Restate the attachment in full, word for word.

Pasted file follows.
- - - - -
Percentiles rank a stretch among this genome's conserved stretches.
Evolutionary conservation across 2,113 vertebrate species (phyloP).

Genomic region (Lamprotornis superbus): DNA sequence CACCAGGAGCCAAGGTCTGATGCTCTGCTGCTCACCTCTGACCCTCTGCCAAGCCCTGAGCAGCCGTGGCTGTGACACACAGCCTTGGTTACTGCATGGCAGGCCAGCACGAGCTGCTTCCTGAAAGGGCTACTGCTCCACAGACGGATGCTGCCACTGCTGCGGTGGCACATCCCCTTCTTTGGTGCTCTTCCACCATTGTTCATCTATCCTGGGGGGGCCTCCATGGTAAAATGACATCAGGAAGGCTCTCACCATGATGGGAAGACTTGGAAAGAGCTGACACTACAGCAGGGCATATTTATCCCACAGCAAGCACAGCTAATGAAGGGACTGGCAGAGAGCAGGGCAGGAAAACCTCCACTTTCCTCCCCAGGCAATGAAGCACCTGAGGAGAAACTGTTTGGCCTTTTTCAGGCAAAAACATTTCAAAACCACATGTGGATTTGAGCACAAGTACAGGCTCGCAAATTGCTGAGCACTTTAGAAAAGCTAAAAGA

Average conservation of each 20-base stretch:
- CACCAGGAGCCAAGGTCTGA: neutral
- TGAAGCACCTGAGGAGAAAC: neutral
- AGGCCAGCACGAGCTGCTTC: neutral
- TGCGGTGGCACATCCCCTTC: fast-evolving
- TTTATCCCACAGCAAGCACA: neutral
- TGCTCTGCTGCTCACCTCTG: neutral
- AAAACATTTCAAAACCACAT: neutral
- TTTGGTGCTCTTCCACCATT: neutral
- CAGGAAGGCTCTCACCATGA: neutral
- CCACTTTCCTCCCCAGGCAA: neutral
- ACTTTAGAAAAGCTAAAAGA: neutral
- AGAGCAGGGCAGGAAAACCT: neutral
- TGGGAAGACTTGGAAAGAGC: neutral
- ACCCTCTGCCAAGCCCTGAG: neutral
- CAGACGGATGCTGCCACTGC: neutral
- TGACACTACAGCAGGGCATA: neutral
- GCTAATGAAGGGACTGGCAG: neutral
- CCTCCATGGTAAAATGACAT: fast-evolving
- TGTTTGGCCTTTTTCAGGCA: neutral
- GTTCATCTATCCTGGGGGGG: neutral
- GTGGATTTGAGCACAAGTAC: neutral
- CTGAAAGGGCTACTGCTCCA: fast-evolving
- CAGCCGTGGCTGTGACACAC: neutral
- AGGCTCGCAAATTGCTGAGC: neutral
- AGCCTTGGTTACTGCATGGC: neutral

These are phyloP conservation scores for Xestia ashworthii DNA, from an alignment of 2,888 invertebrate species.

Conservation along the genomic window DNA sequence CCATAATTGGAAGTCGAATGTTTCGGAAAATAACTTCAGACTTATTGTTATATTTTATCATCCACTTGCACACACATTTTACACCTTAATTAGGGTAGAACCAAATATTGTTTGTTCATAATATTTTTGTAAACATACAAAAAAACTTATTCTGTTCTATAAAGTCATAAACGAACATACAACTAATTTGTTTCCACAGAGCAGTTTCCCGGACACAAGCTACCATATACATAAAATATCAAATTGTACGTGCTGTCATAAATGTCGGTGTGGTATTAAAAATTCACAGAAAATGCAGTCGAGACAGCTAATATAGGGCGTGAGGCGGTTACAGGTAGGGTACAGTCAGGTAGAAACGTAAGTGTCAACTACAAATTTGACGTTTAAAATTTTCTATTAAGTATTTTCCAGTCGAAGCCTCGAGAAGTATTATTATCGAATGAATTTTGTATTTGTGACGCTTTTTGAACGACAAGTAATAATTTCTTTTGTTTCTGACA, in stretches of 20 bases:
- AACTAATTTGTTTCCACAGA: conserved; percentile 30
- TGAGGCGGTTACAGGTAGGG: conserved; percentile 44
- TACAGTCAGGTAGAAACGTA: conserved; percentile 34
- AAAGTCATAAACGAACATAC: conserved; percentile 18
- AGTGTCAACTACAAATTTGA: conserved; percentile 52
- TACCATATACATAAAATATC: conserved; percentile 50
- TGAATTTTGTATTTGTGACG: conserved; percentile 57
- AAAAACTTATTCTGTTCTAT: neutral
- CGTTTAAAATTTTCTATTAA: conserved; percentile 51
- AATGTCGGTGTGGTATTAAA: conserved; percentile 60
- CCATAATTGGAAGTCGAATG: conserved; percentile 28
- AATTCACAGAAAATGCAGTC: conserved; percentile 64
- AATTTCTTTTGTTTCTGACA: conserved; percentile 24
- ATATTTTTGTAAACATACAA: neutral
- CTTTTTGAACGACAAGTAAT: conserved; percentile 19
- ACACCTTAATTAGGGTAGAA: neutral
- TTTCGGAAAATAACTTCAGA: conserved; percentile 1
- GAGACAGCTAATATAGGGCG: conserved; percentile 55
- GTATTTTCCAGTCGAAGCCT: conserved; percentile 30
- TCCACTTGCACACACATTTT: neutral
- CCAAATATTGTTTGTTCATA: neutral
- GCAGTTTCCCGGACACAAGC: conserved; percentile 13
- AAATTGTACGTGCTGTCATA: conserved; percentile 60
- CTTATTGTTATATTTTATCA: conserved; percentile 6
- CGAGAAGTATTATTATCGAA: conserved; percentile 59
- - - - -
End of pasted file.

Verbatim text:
Percentiles rank a stretch among this genome's conserved stretches.
Evolutionary conservation across 2,113 vertebrate species (phyloP).

Genomic region (Lamprotornis superbus): DNA sequence CACCAGGAGCCAAGGTCTGATGCTCTGCTGCTCACCTCTGACCCTCTGCCAAGCCCTGAGCAGCCGTGGCTGTGACACACAGCCTTGGTTACTGCATGGCAGGCCAGCACGAGCTGCTTCCTGAAAGGGCTACTGCTCCACAGACGGATGCTGCCACTGCTGCGGTGGCACATCCCCTTCTTTGGTGCTCTTCCACCATTGTTCATCTATCCTGGGGGGGCCTCCATGGTAAAATGACATCAGGAAGGCTCTCACCATGATGGGAAGACTTGGAAAGAGCTGACACTACAGCAGGGCATATTTATCCCACAGCAAGCACAGCTAATGAAGGGACTGGCAGAGAGCAGGGCAGGAAAACCTCCACTTTCCTCCCCAGGCAATGAAGCACCTGAGGAGAAACTGTTTGGCCTTTTTCAGGCAAAAACATTTCAAAACCACATGTGGATTTGAGCACAAGTACAGGCTCGCAAATTGCTGAGCACTTTAGAAAAGCTAAAAGA

Average conservation of each 20-base stretch:
- CACCAGGAGCCAAGGTCTGA: neutral
- TGAAGCACCTGAGGAGAAAC: neutral
- AGGCCAGCACGAGCTGCTTC: neutral
- TGCGGTGGCACATCCCCTTC: fast-evolving
- TTTATCCCACAGCAAGCACA: neutral
- TGCTCTGCTGCTCACCTCTG: neutral
- AAAACATTTCAAAACCACAT: neutral
- TTTGGTGCTCTTCCACCATT: neutral
- CAGGAAGGCTCTCACCATGA: neutral
- CCACTTTCCTCCCCAGGCAA: neutral
- ACTTTAGAAAAGCTAAAAGA: neutral
- AGAGCAGGGCAGGAAAACCT: neutral
- TGGGAAGACTTGGAAAGAGC: neutral
- ACCCTCTGCCAAGCCCTGAG: neutral
- CAGACGGATGCTGCCACTGC: neutral
- TGACACTACAGCAGGGCATA: neutral
- GCTAATGAAGGGACTGGCAG: neutral
- CCTCCATGGTAAAATGACAT: fast-evolving
- TGTTTGGCCTTTTTCAGGCA: neutral
- GTTCATCTATCCTGGGGGGG: neutral
- GTGGATTTGAGCACAAGTAC: neutral
- CTGAAAGGGCTACTGCTCCA: fast-evolving
- CAGCCGTGGCTGTGACACAC: neutral
- AGGCTCGCAAATTGCTGAGC: neutral
- AGCCTTGGTTACTGCATGGC: neutral

These are phyloP conservation scores for Xestia ashworthii DNA, from an alignment of 2,888 invertebrate species.

Conservation along the genomic window DNA sequence CCATAATTGGAAGTCGAATGTTTCGGAAAATAACTTCAGACTTATTGTTATATTTTATCATCCACTTGCACACACATTTTACACCTTAATTAGGGTAGAACCAAATATTGTTTGTTCATAATATTTTTGTAAACATACAAAAAAACTTATTCTGTTCTATAAAGTCATAAACGAACATACAACTAATTTGTTTCCACAGAGCAGTTTCCCGGACACAAGCTACCATATACATAAAATATCAAATTGTACGTGCTGTCATAAATGTCGGTGTGGTATTAAAAATTCACAGAAAATGCAGTCGAGACAGCTAATATAGGGCGTGAGGCGGTTACAGGTAGGGTACAGTCAGGTAGAAACGTAAGTGTCAACTACAAATTTGACGTTTAAAATTTTCTATTAAGTATTTTCCAGTCGAAGCCTCGAGAAGTATTATTATCGAATGAATTTTGTATTTGTGACGCTTTTTGAACGACAAGTAATAATTTCTTTTGTTTCTGACA, in stretches of 20 bases:
- AACTAATTTGTTTCCACAGA: conserved; percentile 30
- TGAGGCGGTTACAGGTAGGG: conserved; percentile 44
- TACAGTCAGGTAGAAACGTA: conserved; percentile 34
- AAAGTCATAAACGAACATAC: conserved; percentile 18
- AGTGTCAACTACAAATTTGA: conserved; percentile 52
- TACCATATACATAAAATATC: conserved; percentile 50
- TGAATTTTGTATTTGTGACG: conserved; percentile 57
- AAAAACTTATTCTGTTCTAT: neutral
- CGTTTAAAATTTTCTATTAA: conserved; percentile 51
- AATGTCGGTGTGGTATTAAA: conserved; percentile 60
- CCATAATTGGAAGTCGAATG: conserved; percentile 28
- AATTCACAGAAAATGCAGTC: conserved; percentile 64
- AATTTCTTTTGTTTCTGACA: conserved; percentile 24
- ATATTTTTGTAAACATACAA: neutral
- CTTTTTGAACGACAAGTAAT: conserved; percentile 19
- ACACCTTAATTAGGGTAGAA: neutral
- TTTCGGAAAATAACTTCAGA: conserved; percentile 1
- GAGACAGCTAATATAGGGCG: conserved; percentile 55
- GTATTTTCCAGTCGAAGCCT: conserved; percentile 30
- TCCACTTGCACACACATTTT: neutral
- CCAAATATTGTTTGTTCATA: neutral
- GCAGTTTCCCGGACACAAGC: conserved; percentile 13
- AAATTGTACGTGCTGTCATA: conserved; percentile 60
- CTTATTGTTATATTTTATCA: conserved; percentile 6
- CGAGAAGTATTATTATCGAA: conserved; percentile 59